Fun Tokay Gecko Facts For Kids

Oluwatosin Michael
Aug 31, 2023 By Oluwatosin Michael
Originally Published on Oct 04, 2021
Read about tokay gecko facts to learn about this reptile species with a vertical split in their pupil.
Age: 3-18
Read time: 7.9 Min

The tokay gecko is a large lizard species that belongs to the gecko family. Carl Linnaeus, a Swedish zoologist and botanist, described them for the first time in 1758. They are mostly known for their camouflage abilities. These species' eyes are large with a vertical split in the pupil. They are native to southeast Asia.

This long-tailed nocturnal creature can be found in Indonesia, the Philippines, Thailand, Bangladesh, and Nepal. Tokay geckos are known to live alone. They are born in pairs because the female lays two eggs in each clutch.

Hatchlings are about 2-3 in (5-7.5 cm) long and mature almost instantly after a year. The tokay gecko, Gekko gecko, has been observed eating its own eggs on occasion. This could also be the result of eggs from multiple matings.

They may even consume small animal species such as rats, snakes, and mice. Their food habits indicate that they are carnivores, but they are mostly insectivores. This lizard species from southeast Asia, Indonesia, is not threatened and is classified as Least Concern by the IUCN.

If you enjoy reading this article about reptile pets, then do read some interesting and surprising fun facts about other reptiles such as the tuatara and the leatherback sea turtle.

Tokay Gecko Interesting Facts

What type of animal is a tokay gecko?

The tokay gecko is a large breeding lizard among the species of geckos. They are mostly recognized for their camouflaging behavior. Eyes of this species are big with a vertical split in the pupil.

Males are usually larger than females and are known to attract them using their sounds. Breeding takes place for four to six months. They are sold as pets because of their eating habits, such as feeding on cockroaches and locusts.

What class of animal does a tokay gecko belong to?

These tokay geckos belong to the class Reptilia and the order Squamata. They are from the family Gekkonidae and the genus Gekko. The type species of the genus is the Gekko gecko. The genus name refers to sounds these animals make while mating or during the night when they sense danger.

How many tokay geckos are there in the world?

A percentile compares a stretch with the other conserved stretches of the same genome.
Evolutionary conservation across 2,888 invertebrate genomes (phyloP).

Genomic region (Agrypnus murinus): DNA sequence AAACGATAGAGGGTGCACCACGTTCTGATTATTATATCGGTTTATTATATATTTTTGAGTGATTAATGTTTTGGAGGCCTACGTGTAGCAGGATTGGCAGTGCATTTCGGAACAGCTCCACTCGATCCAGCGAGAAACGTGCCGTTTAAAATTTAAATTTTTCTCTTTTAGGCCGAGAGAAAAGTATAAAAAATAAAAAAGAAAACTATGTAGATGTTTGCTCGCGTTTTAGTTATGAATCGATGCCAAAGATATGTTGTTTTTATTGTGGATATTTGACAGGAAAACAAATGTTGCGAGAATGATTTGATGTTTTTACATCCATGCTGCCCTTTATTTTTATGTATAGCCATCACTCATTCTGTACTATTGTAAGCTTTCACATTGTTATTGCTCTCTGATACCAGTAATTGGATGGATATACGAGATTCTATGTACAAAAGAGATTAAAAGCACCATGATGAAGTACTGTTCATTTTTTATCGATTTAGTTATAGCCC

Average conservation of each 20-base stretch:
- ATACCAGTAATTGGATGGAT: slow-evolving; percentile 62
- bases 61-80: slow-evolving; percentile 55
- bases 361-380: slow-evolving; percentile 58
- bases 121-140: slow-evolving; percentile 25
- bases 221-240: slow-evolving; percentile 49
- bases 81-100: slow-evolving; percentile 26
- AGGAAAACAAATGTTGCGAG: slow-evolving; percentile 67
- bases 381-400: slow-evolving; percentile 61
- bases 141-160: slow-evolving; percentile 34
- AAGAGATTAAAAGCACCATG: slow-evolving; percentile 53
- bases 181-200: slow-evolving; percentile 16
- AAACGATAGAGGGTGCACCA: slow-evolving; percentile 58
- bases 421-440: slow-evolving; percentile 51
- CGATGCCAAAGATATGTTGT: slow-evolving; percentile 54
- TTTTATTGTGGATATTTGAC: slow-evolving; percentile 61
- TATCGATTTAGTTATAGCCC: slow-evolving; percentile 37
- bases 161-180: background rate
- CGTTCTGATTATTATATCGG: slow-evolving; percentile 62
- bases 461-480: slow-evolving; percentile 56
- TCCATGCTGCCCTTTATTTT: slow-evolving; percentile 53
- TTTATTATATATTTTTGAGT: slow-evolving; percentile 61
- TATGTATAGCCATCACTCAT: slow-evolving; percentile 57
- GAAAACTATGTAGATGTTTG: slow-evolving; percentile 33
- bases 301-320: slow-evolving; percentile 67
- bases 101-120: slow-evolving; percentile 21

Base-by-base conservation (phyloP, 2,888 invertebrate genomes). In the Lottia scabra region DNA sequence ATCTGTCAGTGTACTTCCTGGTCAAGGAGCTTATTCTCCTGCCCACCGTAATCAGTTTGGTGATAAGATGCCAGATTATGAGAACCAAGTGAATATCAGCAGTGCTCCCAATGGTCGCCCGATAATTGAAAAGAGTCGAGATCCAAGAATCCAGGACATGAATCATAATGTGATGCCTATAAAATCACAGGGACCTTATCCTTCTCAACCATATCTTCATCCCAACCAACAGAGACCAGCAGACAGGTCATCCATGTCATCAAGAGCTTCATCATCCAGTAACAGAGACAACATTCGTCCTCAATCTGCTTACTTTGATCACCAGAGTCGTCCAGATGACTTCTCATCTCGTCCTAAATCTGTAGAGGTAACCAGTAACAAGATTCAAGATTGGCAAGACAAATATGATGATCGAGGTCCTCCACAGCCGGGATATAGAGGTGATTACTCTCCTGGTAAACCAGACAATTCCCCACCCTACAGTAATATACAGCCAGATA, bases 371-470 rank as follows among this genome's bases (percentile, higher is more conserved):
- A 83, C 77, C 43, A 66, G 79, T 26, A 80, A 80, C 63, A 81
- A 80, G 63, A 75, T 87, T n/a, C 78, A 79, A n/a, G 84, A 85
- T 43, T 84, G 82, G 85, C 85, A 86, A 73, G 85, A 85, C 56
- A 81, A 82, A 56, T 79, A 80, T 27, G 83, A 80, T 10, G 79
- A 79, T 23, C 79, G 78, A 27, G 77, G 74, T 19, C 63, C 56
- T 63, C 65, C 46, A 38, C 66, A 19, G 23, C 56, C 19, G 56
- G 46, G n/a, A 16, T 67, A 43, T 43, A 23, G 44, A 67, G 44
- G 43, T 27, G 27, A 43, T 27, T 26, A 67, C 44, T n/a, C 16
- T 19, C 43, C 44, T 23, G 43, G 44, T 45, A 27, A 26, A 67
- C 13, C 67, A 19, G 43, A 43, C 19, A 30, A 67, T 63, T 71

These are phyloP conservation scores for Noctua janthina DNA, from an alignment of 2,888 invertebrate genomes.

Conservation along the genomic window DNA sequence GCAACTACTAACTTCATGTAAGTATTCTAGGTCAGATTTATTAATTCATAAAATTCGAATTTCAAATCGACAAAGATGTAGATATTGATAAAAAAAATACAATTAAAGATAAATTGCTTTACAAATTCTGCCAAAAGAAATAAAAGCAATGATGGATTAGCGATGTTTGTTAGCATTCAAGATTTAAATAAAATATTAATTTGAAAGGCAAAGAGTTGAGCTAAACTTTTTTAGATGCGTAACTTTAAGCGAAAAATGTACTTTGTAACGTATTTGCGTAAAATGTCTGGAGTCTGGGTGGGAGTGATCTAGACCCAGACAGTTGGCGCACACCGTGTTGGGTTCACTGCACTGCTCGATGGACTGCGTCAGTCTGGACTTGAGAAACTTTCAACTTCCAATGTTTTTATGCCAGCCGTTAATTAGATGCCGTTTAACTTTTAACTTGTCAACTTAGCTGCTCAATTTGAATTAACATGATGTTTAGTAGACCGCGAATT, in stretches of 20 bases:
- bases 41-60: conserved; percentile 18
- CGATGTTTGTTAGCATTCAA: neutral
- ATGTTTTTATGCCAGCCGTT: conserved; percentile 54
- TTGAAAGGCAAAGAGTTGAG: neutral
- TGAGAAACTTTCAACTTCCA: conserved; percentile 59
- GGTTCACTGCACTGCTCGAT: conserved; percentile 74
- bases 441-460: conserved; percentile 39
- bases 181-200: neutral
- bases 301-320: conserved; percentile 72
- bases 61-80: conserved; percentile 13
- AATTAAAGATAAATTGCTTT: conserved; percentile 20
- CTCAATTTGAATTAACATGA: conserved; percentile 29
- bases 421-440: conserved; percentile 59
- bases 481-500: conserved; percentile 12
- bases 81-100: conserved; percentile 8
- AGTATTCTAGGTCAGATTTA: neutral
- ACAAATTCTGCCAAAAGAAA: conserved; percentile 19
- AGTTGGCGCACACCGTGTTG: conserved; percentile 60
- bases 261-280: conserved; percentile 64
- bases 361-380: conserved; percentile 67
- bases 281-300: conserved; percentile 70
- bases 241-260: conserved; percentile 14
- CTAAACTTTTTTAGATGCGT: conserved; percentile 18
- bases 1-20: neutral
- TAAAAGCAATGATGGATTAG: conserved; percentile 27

The exact number of these tokays is unknown.

Where does a tokay gecko live?

The tokay gecko, Gekko gecko, is a native species of southeast Asia. This nocturnal animal with a long tail is found in Indonesia, the Philippines, Thailand, Bangladesh, and Nepal. These geckos are also transported for commercial trade and are found in other parts of the world as well.

What is a tokay gecko's habitat?

The tokay gecko habitat distribution is mostly in tropical rainforests, manmade environments, and rock crevices. These tokays are arboreal. Tokays with black spots are mostly found in rocky environments, and tokays with red spots are found in lowlands and sub-montane rainforests.

Who do tokay geckos live with?

Tokay geckos are known to live in solitude even though they are born in pairs as the female lays two eggs in each clutch.

How long does a tokay gecko live?

The tokay gecko's lifespan is 10 years when kept in captivity. The lifespan of the tokay gecko in its natural, wild environment is unknown.

How do they reproduce?

The tokay gecko is known to be a nocturnal species, and its breeding season is for about four to six months. The tokay gecko mating call is heard often in the habitat where it lives.

The male tokay gecko sound is made to attract the female. The male is also known to attract the female by releasing a secretion from its femoral pores in order to make mating easier. Males of the species are known to hold females' necks to mate with them.

Mating occurs over several occurrences, and females lay eggs from each mating. Hard-shelled eggs laid on solid surfaces are taken care of by both parents. New hatchlings of the lizard species are evidently seen eating their own skin from the outer surface.

They are aggressive and may also bite, similar to their parents. Hatchlings are about 2-3 in (5-7.5 cm) long and grow into adults almost immediately after a year. The tokay gecko, Gekko gecko, is known to eat its own eggs at times.

What is their conservation status?

The conservation status of this lizard species from southeast Asia, Indonesia, is not threatened and is classified as Least Concern by the IUCN. This could also be due to multiple matings and eggs laid from each mating.

Tokay Gecko Fun Facts

What do tokay geckos look like?

Tokay geckos are large lizards from southeast Asia. These lizards have a cylindrical shape with a flat upper body. They have four limbs, with two on the upper body and two on the lower body.

They have long tails. The head of this lizard species is large. This lizard has eyes that split vertically from the pupil. Eyelids are transparent.

The soft skin is granule-like in texture and ranges in color from brown to red and gray to black. Spots may vary from dark to bright to black in color. These lizards are well camouflaged in their surroundings in order to be less noticeable by their predators.

These tokay geckos are sexually dimorphic as the male is brighter in color than the female. The male is larger in body size and has preanal and femoral pores.